In the end we are left with contradictions and turmoil regarding the cause of the current surge of deaths. With so many points and counterpoints, all the studies and critiques, we are left to weigh the risks ourselves. That task is almost impossible to do well. And without honest acknowledgment and guidance from stewards of public health, without an admission that data are still evolving, everybody will have their own purchase on the truth.
We do know this: Life is much better than it was in 2020. Vaccines and natural immunity have slashed hospitalizations and deaths. But reports of vaccine injuries still go largely unacknowledged. It is only recently that natural immunity has been openly embraced. In the wake of Covid, the increase in all-cause mortality, like Edgar Allen Poe’s purloined letter, is still hidden in plain sight. Not surprisingly, society seems to be separating, like the wake of water behind a ship, into those who have entirely moved on from Covid and those who are still cautious.
A recent article in Time magazine, penned by epidemiologist Steven Phillips, was headlined “The Covid-19 Pandemic Will Be Over When Americans Think It Is.” The article urged public policy that would help the one-third of Americans who are still being cautious to join the herd and get exposed, perhaps multiple times. “A recent national poll demonstrates a strikingly divided public, not ready to make peace with the virus,” the author wrote. “While nearly half say that they have returned to their pre-Covid life, one-third still believe this is more than a year away or never.” The author concluded that “new courageous ‘accept exposure’ policies, public education and behavior change strategies are needed to capture the benefits of the new paradigm.” Not surprisingly, some individuals were appalled. “They can absolutely go fuck themselves until the end of time,” tweeted one long Covid sufferer.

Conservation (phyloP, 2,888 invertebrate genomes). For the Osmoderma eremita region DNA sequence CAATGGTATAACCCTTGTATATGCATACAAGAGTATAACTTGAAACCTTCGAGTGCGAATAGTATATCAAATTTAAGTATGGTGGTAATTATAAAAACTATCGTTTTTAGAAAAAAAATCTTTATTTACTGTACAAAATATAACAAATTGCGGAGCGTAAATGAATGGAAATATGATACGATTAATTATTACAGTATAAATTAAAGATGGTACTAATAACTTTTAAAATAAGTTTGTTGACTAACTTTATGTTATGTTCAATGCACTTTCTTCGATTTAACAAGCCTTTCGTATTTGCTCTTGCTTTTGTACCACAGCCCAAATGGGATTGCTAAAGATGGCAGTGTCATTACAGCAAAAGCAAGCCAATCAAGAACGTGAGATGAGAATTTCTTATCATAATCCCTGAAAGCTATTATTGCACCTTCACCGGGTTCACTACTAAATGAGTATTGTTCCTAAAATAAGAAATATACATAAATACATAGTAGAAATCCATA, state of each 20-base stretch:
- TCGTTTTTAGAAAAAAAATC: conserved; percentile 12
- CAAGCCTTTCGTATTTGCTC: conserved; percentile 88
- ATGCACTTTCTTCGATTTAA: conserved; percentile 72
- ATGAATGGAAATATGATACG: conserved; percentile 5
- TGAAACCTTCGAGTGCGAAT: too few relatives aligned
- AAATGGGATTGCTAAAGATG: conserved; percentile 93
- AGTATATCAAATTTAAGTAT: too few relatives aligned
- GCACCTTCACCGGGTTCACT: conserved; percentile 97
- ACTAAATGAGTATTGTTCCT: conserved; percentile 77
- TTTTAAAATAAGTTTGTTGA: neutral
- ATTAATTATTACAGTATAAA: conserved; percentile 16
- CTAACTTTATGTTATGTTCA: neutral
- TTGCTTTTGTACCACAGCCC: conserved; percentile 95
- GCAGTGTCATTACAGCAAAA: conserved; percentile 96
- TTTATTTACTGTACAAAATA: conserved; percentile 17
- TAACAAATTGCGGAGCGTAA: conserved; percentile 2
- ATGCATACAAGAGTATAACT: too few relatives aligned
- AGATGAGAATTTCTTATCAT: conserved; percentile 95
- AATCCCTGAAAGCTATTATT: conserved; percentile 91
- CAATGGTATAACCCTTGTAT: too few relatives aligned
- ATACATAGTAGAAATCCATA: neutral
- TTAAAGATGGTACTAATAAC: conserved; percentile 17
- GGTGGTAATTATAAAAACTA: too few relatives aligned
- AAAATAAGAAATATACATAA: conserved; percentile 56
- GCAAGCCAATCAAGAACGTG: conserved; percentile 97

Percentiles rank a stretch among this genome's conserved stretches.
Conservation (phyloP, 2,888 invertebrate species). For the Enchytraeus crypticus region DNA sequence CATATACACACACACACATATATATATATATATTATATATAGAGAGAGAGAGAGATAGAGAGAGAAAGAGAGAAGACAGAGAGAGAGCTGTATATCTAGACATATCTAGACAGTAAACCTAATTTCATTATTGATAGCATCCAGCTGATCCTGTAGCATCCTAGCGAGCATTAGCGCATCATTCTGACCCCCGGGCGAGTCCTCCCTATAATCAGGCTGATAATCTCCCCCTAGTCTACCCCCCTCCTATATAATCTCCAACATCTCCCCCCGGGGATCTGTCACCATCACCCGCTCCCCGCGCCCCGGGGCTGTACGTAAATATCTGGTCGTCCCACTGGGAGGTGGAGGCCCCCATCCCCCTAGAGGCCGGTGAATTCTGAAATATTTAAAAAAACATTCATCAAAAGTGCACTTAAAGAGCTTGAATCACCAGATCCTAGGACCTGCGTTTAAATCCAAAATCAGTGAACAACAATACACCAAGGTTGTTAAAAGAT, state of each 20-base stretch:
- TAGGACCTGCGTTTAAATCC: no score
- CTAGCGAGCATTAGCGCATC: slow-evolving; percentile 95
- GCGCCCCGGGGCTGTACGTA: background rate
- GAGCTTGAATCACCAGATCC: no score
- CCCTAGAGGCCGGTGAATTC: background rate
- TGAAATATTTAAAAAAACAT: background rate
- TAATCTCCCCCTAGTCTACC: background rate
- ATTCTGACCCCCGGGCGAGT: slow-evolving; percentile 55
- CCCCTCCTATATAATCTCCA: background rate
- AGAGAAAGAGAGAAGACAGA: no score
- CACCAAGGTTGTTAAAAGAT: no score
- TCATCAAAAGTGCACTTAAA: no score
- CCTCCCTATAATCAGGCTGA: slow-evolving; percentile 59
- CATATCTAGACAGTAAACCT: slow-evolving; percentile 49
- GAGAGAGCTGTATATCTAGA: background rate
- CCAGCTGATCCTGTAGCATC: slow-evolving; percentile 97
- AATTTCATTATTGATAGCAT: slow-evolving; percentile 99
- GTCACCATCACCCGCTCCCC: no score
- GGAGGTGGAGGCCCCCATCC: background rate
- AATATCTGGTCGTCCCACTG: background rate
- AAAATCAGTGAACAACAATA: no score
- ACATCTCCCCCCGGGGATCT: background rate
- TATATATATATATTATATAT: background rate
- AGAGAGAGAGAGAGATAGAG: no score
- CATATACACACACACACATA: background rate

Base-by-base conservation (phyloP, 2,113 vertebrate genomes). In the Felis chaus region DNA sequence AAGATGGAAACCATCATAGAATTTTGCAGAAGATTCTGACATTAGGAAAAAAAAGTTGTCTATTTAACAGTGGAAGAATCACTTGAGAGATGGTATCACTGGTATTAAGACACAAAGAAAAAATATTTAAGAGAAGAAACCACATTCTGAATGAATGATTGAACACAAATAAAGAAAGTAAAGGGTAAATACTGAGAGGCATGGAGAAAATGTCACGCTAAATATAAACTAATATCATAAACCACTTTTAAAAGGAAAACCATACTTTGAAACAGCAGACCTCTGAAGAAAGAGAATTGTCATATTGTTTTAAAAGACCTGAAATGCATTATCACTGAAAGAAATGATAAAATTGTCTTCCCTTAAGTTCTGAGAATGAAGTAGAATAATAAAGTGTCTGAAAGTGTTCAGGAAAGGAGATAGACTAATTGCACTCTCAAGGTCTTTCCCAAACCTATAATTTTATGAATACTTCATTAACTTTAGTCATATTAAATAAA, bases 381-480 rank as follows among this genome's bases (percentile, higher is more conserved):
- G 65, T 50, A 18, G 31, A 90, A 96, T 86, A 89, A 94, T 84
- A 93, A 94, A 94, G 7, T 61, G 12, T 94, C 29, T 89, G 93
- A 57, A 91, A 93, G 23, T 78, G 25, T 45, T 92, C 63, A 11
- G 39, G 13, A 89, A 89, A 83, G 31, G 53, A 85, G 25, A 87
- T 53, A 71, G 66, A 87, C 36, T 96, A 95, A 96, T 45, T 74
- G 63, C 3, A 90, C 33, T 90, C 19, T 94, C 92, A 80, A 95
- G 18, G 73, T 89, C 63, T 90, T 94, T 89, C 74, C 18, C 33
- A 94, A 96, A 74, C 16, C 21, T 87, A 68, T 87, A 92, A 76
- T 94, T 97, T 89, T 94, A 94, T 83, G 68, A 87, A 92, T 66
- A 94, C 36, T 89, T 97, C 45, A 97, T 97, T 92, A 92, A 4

The desire to move on isn’t new, says John Barry. Take Spanish flu. There were four waves. And the fourth wave, he says, “was actually deadlier in some cities than even the second wave. But nobody did anything about it. They were just tired.” People are so tired of Covid right now that many resist even completely logical, obvious health fixes like better indoor filtration and ventilation.
Part of the problem may be a crisis in public health policy and thinking itself. “Our existing public health leaders are primarily clinical thinkers, lab scientists, medical doctors,” points out Eric Reinhart, an anthropologist of law and public health and a physician at Northwestern University. “They don’t look at society as a whole or tend to examine the structurally determined factors—that is, the policy choices—that render us vulnerable to disease.” That may be why CDC Director Rochelle Walensky guided America to the “you do you” phase of the pandemic, in which those at higher risk were advised to have a private conversation with their doctor on how to manage their lives.
Reinhart says thinking like a clinician inevitably undermines a collective response that should be focused on policy shifts to facilitate behavioral changes rather than individual behavior and choices made in isolation. In fact, we have been in a public health crisis for decades, he says. “Tens of thousands die every year because they can’t afford access to health care. Is that a crisis? We have a massive population that’s unhoused. Is that a crisis? We have a fatal overdose epidemic that is 20 times the global average. Isn’t that an emergency and a crisis?”
The mismanagement of public health messaging around the Covid-19 crisis has left us with lasting damage and a profound loss of trust in those whom we normally trust to guide us. Many now associate the pandemic with blunt-tool mandates that seemed to align public health with loss of freedom. There is a new wave of anti-vaccine sentiment. Those who are trying to look at our “excess excess” mortality straight on are at odds with those who want the entire nation to “make peace” with the virus right now. Individuals suffering from long Covid and ruined lives feel left behind, or ashamed, as do those who are immune-compromised. Masks—even when necessary for those at high risk—have been compared to diapers, and Walensky herself has called them a “scarlet letter.” No wonder #DiedSuddenly is a popular hashtag. Something deeper is dying and we know it.
This story originally appeared on OpenMind, a digital magazine tackling science controversies and deceptions.